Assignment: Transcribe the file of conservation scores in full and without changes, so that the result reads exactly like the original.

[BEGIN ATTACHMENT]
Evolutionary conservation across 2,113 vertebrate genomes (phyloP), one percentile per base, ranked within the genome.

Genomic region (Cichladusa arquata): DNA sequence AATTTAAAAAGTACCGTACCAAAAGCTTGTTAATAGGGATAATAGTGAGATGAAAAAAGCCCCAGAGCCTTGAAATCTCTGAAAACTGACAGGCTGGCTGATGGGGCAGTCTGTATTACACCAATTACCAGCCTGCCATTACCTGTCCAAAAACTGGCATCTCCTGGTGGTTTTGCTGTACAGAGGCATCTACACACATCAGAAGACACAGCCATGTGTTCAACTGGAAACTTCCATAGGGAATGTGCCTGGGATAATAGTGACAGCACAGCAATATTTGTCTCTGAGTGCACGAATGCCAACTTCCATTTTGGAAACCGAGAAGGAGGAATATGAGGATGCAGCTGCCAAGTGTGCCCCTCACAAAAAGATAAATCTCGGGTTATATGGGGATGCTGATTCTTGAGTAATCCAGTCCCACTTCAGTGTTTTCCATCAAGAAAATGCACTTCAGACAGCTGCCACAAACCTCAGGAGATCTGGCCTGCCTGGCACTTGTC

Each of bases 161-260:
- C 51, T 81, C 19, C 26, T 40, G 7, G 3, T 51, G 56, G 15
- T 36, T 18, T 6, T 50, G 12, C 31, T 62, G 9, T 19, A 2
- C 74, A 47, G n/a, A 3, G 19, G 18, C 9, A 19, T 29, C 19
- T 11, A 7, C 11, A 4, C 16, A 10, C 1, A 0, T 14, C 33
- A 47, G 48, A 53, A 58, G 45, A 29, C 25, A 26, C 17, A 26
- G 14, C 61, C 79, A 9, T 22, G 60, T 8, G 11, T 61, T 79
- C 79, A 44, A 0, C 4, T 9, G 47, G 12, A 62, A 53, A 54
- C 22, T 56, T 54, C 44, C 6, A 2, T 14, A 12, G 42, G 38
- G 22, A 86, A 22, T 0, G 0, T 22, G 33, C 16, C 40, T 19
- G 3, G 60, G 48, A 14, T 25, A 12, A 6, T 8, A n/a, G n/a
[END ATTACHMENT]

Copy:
Evolutionary conservation across 2,113 vertebrate genomes (phyloP), one percentile per base, ranked within the genome.

Genomic region (Cichladusa arquata): DNA sequence AATTTAAAAAGTACCGTACCAAAAGCTTGTTAATAGGGATAATAGTGAGATGAAAAAAGCCCCAGAGCCTTGAAATCTCTGAAAACTGACAGGCTGGCTGATGGGGCAGTCTGTATTACACCAATTACCAGCCTGCCATTACCTGTCCAAAAACTGGCATCTCCTGGTGGTTTTGCTGTACAGAGGCATCTACACACATCAGAAGACACAGCCATGTGTTCAACTGGAAACTTCCATAGGGAATGTGCCTGGGATAATAGTGACAGCACAGCAATATTTGTCTCTGAGTGCACGAATGCCAACTTCCATTTTGGAAACCGAGAAGGAGGAATATGAGGATGCAGCTGCCAAGTGTGCCCCTCACAAAAAGATAAATCTCGGGTTATATGGGGATGCTGATTCTTGAGTAATCCAGTCCCACTTCAGTGTTTTCCATCAAGAAAATGCACTTCAGACAGCTGCCACAAACCTCAGGAGATCTGGCCTGCCTGGCACTTGTC

Each of bases 161-260:
- C 51, T 81, C 19, C 26, T 40, G 7, G 3, T 51, G 56, G 15
- T 36, T 18, T 6, T 50, G 12, C 31, T 62, G 9, T 19, A 2
- C 74, A 47, G n/a, A 3, G 19, G 18, C 9, A 19, T 29, C 19
- T 11, A 7, C 11, A 4, C 16, A 10, C 1, A 0, T 14, C 33
- A 47, G 48, A 53, A 58, G 45, A 29, C 25, A 26, C 17, A 26
- G 14, C 61, C 79, A 9, T 22, G 60, T 8, G 11, T 61, T 79
- C 79, A 44, A 0, C 4, T 9, G 47, G 12, A 62, A 53, A 54
- C 22, T 56, T 54, C 44, C 6, A 2, T 14, A 12, G 42, G 38
- G 22, A 86, A 22, T 0, G 0, T 22, G 33, C 16, C 40, T 19
- G 3, G 60, G 48, A 14, T 25, A 12, A 6, T 8, A n/a, G n/a